Thankfully, Manjit was unhurt but the incident left her understandably shaken. “I was angry and upset but then I started thinking that there’s a lot of people who have mental health issues and that we all have good and bad days and I just got caught up in one of her bad days.”
She decided to raise some money for Simon on the Streets, a homeless charity based in Leeds. “It was getting near to winter and I wanted to help raise awareness of homelessness and mental health. We managed to get a raffle organised and I donated £100 and then lots of local independent businesses, who have supported us since day one, they all donated too. It was absolutely brilliant.”
Together they raised just under £6,000 in the space of three months and now plan to hold an annual fundraising event. “Winter is the worst time of year for homeless people and this is just a way of trying to help make their lives a little bit better,” says Manjit.
There was more good news in June when Manjit’s Kitchen won best Street Food/Takeaway 2018 at the BBC’s Food and Farming Awards.
They saw off hundreds of competitors from around the country with Manjit’s dishes sampled by food critic Tom Parker-Bowles and chef Nigel Barden.“It was an honour to be nominated but to win was just fantastic,” she says, still sounding a little disbelieving.
Says Michael: “It’s validated what we’re doing, our wedding bookings have gone through the roof and it’s really spurred us on.”
Manjit agrees. “I’ve doubled my takings and the number of phone calls and emails we’re getting is just bonkers. People have come in and said ‘we heard about you on the radio so we wanted to come and say hello.’ We’ve had people coming from all over to see us. There was even a couple from Switzerland in the other day who’d heard about us from their daughter who’s studying in Leeds.”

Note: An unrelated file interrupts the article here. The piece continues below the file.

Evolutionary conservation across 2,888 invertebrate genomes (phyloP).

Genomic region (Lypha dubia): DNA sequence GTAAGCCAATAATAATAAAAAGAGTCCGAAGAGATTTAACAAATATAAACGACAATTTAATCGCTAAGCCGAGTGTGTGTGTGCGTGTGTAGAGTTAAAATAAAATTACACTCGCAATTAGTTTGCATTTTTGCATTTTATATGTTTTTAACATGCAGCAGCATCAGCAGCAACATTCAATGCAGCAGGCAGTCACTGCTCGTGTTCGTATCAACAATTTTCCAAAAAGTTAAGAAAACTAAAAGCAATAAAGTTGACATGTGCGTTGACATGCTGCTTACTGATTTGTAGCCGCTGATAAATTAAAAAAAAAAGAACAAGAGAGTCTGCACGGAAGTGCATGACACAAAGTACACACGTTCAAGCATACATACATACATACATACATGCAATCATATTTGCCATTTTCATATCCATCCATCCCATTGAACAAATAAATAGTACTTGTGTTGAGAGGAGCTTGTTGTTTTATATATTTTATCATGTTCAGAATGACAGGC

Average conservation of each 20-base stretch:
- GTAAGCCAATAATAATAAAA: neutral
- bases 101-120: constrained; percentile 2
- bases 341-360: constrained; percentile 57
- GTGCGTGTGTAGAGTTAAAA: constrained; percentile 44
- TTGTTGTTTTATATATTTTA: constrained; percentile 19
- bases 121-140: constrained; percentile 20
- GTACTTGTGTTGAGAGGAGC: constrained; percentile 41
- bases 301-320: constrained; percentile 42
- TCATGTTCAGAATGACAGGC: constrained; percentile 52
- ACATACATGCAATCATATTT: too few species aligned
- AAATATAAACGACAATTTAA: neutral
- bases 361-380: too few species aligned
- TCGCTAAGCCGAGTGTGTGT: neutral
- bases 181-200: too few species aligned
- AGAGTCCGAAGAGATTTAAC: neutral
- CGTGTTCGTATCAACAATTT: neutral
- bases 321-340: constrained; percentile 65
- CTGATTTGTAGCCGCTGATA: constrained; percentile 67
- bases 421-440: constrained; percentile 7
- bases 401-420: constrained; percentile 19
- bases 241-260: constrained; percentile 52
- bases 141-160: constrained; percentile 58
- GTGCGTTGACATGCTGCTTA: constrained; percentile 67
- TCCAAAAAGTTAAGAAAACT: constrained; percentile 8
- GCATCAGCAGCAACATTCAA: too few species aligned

They’ve had offers from investors keen to join them but instead the couple are planning to plough ahead under their own steam. And why not? It’s not worked out badly so far.
At a time when restaurants are opening and closing at a dizzying rate it’s encouraging to see such a grassroots enterprise flourishing.
Manjit and Michael are looking to set up another restaurant in the city before the year’s out – one that allows them to stay open into the evening.
They now employ six people including a young man from Cafe Leep, which supports adults with learning difficulties, who comes in once a week. Most of the team of women working with Manjit were unemployed beforehand and when they open their next place they’re hoping to create another four or five jobs.
Manjit is now 47 and as well as doing her bit for the homeless she’s also proving to be an inspirational role model for other women from from ethnic backgrounds.
“This represents who I am,” she says, of her business. “I’m proud of what I’ve done. In my religion women tend to stay in the background and I wanted to bring that out. We have people of different races and religions coming to the cafe and it’s nice that they see it’s all women working here and serving food, because normally it’s male dominated.
“It’s important for me because when I was growing up we weren’t allowed to be up front, we were always at the back so it’s nice that we get that recognition and for people look at me and say, ‘yeah, she’s done okay.’”